In a recent Editorial, the authors suggest that the evidence-base for ultrasound guidance for lumbar puncture, although growing, may be insufficient as a foundation for a position statement and is certainly insufficient to create a standard of care for hospitalists [7].

Much more important than the use of ultrasound to identify the subarachnoid space, is to understand the behavior of the different solutions of local anesthetics such as hypobaric, isobaric, hyperbaric and to correlate with the different puncture positions such as sitting, lateral decubitus, prone position (posterior spinal anesthesia) and on orthopedic tables with open space, in the dorsal position. During my entire life as a researcher in regional anesthesia, with a predominance of spinal anesthesia, I taught all the possibilities of performing a lumbar puncture. It is obvious that only those who are interested in offering the best to their patients should use these subarachnoid space puncture techniques.

In a recent article published in 2021, our group showed that spinal anesthesia is much more than a single shot of hyperbaric bupivacaine [8]. The question that generated the objectives of publishing this article was: "What is the reason to use spinal anesthesia with hyperbaric bupivacaine most of the time?" Having selected the following fundamental questions: 1) Ignorance of modern anatomy?, 2) Ignorance of the other solutions (isobaric and hypobaric)?, 3) Difficulty performing subarachnoid punctures in lateral decubitus and prone position?, 4) Difficulty changing the acquired habits?, 5) Lack of knowledge of the anterior and posterior roots?, 6) Ignorance of the safety of thoracic puncture?, 7) Unawareness of continuous spinal anesthesia?.

The objectives of this article were to address different forms of spinal anesthesia with other solutions such as hypobaric and isobaric, as well as other indications such as video cholecystectomy, segmental spinal anesthesia, thoracic spinal anesthesia, opioid-sparing spinal anesthesia and continuous thoracic spinal anesthesia [8]. At the conclusion of the article we say that the spinal anesthesia is old, simple, easy and a popular technique. Anatomy, physiology and pharmacology are very important and necessary for its understanding. Nothing is better than the freedom to decide what to do. Only knowledge.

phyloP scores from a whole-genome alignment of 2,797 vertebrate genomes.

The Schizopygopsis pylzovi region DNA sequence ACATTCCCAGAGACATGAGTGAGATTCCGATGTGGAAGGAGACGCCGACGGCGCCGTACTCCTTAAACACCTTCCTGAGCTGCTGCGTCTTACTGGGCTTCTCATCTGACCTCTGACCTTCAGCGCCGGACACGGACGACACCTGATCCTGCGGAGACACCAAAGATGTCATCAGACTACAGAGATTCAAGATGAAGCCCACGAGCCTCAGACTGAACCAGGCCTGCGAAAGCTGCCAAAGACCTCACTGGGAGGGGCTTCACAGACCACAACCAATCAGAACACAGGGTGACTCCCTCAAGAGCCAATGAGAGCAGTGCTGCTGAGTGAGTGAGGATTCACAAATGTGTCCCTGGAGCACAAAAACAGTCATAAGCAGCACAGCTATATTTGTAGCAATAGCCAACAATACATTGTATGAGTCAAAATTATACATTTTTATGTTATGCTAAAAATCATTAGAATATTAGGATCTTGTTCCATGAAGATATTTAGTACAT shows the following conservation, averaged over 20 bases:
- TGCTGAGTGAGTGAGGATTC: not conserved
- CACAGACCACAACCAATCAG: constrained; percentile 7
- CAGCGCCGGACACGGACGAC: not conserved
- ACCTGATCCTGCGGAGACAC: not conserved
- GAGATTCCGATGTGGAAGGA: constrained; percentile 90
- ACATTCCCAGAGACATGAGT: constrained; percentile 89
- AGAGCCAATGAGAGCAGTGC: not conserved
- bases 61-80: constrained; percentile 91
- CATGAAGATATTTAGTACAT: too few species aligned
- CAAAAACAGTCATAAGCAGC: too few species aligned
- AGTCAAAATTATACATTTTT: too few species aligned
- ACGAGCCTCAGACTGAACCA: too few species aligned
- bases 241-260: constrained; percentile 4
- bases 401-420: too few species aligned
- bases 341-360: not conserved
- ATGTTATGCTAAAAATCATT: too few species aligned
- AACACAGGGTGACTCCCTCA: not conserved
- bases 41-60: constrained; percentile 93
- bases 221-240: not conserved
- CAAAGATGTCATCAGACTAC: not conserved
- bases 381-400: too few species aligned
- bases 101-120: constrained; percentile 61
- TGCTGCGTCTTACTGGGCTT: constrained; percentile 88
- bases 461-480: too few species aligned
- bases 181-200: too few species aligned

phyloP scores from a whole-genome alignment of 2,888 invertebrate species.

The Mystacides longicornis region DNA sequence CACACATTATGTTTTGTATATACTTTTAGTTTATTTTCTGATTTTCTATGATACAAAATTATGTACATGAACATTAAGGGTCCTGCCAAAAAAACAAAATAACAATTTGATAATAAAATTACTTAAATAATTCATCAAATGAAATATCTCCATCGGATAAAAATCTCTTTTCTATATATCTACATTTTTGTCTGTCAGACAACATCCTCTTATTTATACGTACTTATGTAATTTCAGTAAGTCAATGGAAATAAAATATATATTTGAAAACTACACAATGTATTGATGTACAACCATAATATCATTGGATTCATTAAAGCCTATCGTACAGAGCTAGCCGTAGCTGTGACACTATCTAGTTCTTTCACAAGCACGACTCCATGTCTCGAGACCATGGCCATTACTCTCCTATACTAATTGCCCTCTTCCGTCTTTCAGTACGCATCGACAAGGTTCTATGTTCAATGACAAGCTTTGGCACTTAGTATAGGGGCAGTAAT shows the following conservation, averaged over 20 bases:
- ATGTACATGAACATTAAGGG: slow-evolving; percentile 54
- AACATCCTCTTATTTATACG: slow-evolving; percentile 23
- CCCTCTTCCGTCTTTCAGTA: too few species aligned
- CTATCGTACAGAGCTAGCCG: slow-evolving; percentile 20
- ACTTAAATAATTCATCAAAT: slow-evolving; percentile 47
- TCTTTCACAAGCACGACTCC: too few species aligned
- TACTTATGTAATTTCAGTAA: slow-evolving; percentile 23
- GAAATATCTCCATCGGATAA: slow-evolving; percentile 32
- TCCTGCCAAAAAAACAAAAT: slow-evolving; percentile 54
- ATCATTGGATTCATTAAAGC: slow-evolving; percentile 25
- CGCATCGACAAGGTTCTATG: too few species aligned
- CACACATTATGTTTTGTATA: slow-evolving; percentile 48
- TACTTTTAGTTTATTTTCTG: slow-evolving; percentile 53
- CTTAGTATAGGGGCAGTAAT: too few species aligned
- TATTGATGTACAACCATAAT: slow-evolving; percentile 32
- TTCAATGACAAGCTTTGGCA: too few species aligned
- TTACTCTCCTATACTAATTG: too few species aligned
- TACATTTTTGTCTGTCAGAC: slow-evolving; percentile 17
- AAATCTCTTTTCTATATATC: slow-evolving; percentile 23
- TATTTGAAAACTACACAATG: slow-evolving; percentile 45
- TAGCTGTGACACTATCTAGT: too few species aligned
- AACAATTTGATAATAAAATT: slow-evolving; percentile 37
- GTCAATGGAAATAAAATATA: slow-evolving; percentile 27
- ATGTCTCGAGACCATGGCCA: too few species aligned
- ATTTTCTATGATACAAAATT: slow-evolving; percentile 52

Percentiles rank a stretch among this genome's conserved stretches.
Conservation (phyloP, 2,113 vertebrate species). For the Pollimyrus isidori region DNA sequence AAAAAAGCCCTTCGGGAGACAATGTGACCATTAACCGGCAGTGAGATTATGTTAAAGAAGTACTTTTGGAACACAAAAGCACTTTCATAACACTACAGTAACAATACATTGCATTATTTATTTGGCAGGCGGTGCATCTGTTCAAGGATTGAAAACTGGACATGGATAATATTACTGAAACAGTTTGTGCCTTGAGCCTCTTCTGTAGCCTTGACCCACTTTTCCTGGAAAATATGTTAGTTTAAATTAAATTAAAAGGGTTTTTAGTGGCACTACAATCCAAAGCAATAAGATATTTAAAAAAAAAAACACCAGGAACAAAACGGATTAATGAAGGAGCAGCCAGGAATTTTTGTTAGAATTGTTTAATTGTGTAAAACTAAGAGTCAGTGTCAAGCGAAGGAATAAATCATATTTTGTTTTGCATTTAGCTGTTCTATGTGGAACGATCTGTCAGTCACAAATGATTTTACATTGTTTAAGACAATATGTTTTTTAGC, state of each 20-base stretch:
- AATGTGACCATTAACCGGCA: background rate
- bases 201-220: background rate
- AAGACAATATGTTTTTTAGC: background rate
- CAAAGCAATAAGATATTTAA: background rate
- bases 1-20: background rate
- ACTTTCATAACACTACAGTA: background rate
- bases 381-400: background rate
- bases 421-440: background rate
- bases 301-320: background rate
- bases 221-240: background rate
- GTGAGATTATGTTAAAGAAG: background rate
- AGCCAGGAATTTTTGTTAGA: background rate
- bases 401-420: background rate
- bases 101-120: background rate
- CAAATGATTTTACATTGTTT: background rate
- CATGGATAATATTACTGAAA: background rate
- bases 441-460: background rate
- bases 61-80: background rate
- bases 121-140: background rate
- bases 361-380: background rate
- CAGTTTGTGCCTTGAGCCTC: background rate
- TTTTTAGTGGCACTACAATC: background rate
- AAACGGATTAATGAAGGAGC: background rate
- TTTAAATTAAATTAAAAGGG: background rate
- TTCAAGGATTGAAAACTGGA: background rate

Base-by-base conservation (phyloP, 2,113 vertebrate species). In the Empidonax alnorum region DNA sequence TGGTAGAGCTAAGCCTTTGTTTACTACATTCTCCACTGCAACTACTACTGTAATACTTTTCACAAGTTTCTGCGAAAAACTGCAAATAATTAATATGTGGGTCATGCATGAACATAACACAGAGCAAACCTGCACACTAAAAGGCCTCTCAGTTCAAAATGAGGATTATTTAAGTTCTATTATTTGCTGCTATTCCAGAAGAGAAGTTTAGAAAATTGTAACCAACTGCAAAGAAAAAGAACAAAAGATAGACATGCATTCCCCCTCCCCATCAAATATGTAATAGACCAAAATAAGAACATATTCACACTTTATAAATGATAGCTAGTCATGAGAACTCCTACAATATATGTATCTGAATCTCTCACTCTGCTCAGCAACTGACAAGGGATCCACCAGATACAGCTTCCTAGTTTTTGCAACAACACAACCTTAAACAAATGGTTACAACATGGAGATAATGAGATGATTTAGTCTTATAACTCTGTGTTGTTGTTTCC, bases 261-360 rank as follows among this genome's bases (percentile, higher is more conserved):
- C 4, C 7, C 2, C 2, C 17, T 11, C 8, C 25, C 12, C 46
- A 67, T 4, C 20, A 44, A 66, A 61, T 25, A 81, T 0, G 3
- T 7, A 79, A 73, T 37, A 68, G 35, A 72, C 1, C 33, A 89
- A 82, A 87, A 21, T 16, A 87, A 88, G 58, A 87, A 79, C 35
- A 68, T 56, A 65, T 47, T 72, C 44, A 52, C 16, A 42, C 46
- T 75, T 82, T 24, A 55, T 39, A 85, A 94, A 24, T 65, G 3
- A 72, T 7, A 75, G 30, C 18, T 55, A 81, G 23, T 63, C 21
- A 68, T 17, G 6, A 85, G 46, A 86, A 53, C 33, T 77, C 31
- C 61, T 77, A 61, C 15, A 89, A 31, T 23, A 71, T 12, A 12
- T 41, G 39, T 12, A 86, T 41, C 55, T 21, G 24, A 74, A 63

The understanding of the anatomy of the thoracolumbar spine led to the development of thoracic spinal anesthesia, very well described by Jonnesco at the beginning of the 20th century [9], and which now provides several articles on the subject, such as the recent one with 1,406 patients, without any neurological sequelae [10]. The evolution of the understanding of the anatomy of the thoracolumbar spine with MRI [11-13], allowed the use of continuous thoracic spinal anesthesia [14,15].

Ultrasound is used to determine the needle insertion site, and this approach is supported by the largest set of evidence; however, this technique is mainly recommended for complicated punctures. I question: how to use it on difficult and complicated patients if you don't train on the easier ones? Several systems were created to guide the needle allowing the needle path to visualization in the fabric. These systems can potentially accelerating learning curves and increasing success rates in different types of puncture.